9. MrSteve

    MrSteve Zen MBB Master

    Here's a tip:
    Pretend that the roadway/trail that you are using is only 6 inches/15.2 centimeters wide.
    Doing this takes a lot of concentration, in the beginning, so make sure that you are safe while you practice.

    When you're wobble-free, you'll notice that some of your fellow road users will pass very close to you.
    You're too skilled!
    Wobble more!

    Good luck and ride safely.
     
  10. Kenneth Jessett

    Kenneth Jessett Well-Known Member

    Good grief! Poor bike! :(:eek:
     
  11. Kenneth Jessett

    Kenneth Jessett Well-Known Member

    The reason I am still riding in car parks is whenever I come across another rider on a trail I seem to go into extreme wobble mode. It's psychosomatic of course, but my head refuses to listen to reason and will not pay attention to my advice to 'stay the course'.
     
    Suz likes this.
  12. RojoRacing

    RojoRacing Donut Powered Wise-guy

    During my first 2 weeks of exclusive bike path riding I occasionally would catch riders I would needed to pass. The funny part was per normal the riders would be riding just to the right of center with about 4' of space to their left which in a regular bike would be plenty to pass on with a simple on the on your left. I would have to slow down, say hi to them as ask if they could move further right so I could pass. They would be a little puzzled until they looked back at what I was riding and I explained it was only my first couple rides on it. The saving grace was I was riding a dusk to after sunset so there were very few other users.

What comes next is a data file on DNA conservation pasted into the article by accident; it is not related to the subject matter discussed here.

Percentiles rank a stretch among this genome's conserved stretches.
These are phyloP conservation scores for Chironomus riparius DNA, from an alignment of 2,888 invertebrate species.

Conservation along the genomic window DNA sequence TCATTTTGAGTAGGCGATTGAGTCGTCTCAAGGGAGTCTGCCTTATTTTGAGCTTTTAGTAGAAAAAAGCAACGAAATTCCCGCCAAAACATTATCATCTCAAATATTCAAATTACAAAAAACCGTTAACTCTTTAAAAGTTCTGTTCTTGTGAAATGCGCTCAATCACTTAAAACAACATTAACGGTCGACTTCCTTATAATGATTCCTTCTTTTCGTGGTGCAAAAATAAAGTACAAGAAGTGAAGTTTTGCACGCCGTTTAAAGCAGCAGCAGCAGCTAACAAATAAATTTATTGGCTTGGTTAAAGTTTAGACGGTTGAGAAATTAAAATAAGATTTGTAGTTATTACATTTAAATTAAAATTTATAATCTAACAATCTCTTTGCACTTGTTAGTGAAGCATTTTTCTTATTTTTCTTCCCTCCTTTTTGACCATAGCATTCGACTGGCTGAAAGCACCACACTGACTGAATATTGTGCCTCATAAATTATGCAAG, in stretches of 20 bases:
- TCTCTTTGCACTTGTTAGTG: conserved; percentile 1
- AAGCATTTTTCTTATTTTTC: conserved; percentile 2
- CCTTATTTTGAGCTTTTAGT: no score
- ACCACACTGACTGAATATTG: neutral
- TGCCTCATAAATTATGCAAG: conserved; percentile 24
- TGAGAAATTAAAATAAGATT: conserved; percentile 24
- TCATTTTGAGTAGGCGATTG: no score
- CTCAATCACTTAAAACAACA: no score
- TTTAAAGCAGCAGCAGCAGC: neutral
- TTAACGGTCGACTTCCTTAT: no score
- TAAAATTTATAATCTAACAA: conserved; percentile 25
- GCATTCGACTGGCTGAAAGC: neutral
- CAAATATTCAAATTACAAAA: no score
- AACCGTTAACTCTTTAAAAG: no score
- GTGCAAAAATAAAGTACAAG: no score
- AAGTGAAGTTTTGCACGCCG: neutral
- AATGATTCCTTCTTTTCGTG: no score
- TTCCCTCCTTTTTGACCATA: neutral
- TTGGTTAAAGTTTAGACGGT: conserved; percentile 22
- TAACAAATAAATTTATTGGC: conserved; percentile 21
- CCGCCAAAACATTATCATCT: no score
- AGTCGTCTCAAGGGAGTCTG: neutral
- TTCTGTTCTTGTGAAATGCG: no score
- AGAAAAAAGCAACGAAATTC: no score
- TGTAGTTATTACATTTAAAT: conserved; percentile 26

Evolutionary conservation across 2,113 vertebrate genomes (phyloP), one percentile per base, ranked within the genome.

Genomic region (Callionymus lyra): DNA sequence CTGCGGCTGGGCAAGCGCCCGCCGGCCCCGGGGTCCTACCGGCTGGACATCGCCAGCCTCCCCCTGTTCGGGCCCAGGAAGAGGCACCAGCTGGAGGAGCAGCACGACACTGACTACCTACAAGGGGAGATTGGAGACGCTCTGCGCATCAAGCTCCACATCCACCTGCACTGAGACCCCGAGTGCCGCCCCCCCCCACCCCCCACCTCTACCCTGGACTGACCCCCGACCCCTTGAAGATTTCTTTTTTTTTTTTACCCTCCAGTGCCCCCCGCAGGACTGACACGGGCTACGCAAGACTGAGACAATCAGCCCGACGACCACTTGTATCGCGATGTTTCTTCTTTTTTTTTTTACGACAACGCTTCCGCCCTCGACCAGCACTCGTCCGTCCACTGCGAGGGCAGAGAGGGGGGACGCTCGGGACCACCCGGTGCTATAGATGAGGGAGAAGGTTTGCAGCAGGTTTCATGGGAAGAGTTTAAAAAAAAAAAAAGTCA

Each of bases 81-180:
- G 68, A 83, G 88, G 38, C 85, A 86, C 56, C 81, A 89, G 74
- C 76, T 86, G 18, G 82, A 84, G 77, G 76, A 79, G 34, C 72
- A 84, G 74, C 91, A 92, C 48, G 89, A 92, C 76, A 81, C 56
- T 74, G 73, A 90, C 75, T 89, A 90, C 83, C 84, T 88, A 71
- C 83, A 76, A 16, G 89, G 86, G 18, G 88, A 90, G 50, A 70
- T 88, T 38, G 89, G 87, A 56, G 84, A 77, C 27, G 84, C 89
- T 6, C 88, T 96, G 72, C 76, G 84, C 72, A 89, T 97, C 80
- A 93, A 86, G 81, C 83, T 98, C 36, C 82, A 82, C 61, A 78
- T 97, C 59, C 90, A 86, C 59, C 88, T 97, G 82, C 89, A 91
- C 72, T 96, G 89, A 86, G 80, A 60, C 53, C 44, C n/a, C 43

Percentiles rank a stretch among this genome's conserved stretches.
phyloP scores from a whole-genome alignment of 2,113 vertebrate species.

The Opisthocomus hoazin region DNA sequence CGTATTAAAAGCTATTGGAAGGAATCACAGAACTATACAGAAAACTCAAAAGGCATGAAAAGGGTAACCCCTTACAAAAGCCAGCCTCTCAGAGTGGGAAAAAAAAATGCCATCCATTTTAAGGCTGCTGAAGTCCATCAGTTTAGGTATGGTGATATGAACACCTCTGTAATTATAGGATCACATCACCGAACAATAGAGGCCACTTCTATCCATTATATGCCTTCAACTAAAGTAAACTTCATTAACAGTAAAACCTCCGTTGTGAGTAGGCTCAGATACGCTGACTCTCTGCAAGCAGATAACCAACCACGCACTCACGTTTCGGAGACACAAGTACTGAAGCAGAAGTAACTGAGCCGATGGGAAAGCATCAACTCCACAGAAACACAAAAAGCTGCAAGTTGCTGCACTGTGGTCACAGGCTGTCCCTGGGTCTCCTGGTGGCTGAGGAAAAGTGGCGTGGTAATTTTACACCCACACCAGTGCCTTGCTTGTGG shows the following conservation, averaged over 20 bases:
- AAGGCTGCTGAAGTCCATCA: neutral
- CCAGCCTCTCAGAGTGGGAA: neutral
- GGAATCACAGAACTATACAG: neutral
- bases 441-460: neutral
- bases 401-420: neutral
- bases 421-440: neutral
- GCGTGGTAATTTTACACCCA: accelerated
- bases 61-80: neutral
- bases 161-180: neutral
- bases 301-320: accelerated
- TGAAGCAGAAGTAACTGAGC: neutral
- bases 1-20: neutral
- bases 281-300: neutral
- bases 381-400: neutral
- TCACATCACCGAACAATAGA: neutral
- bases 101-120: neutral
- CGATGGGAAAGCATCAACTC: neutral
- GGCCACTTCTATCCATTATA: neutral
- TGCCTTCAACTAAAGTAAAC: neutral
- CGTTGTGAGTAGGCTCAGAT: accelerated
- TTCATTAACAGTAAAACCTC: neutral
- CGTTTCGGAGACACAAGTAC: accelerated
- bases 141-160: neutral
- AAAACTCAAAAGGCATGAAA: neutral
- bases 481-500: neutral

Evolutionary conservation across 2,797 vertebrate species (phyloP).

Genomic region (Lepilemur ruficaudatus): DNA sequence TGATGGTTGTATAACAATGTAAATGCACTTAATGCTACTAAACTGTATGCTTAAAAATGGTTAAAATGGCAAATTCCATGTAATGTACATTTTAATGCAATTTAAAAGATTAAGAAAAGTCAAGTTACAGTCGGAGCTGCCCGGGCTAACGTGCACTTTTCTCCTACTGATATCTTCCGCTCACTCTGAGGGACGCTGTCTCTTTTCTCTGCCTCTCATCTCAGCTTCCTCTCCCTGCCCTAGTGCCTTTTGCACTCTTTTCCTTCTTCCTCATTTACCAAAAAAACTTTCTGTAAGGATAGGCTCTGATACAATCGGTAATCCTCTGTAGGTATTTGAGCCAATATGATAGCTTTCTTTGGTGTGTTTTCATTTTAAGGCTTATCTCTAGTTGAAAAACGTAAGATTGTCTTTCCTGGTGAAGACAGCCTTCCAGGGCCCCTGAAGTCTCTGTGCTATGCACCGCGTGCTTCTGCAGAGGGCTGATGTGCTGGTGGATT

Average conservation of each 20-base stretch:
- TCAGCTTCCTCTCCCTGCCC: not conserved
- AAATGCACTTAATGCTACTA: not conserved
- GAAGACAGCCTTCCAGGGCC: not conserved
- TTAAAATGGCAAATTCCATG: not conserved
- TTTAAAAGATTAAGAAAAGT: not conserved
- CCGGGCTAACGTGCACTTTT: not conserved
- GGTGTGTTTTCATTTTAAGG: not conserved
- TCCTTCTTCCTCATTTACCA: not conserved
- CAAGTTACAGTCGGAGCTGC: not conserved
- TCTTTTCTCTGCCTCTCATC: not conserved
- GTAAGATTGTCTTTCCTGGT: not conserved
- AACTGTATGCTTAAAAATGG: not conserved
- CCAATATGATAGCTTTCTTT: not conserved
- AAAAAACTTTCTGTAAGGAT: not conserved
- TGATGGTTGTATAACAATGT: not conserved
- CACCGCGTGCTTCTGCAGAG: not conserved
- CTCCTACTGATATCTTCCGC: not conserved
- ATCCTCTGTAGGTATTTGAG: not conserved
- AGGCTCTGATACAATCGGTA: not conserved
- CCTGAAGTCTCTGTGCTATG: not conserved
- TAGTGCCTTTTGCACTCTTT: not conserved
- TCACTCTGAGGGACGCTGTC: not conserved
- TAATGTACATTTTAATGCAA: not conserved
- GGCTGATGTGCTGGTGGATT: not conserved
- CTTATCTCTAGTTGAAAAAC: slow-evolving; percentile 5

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  13. Mathew Fy

    Mathew Fy Well-Known Member

    Was that Day 1 & 2 for you, Jason? ;)
    I followed your first posting with excitement before buying my own Vendetta. I was just looking back at that thread and lamenting that all those great pics are gone. :(
     
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  14. Suz

    Suz Well-Known Member

    So true! I get annoyed when cars slow way down behind me and take forever to pass because I go into wobble mode.
    They are being safe and I'm annoyed - go figure.
     
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  15. RojoRacing

    RojoRacing Donut Powered Wise-guy

    Whole first week and part way into the second week for sure. On my first group ride on week three I had my water bottles mounted under my seat and one of them was coming loose. As I was dropping back through the group after taking a pull the last rider said my bottle was going to fall out. I said ok as I waited for him to pass me so I could grab it. Two more times he said my bottle was going to fall and I said ok as I continued to drop off the group but he kept riding my wing. Eventually I got frustrated and sharply told him to pass me so I could free up hand and grab that bottle without crashing into him.
     
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  16. ratz

    ratz Wielder of the Rubber Mallet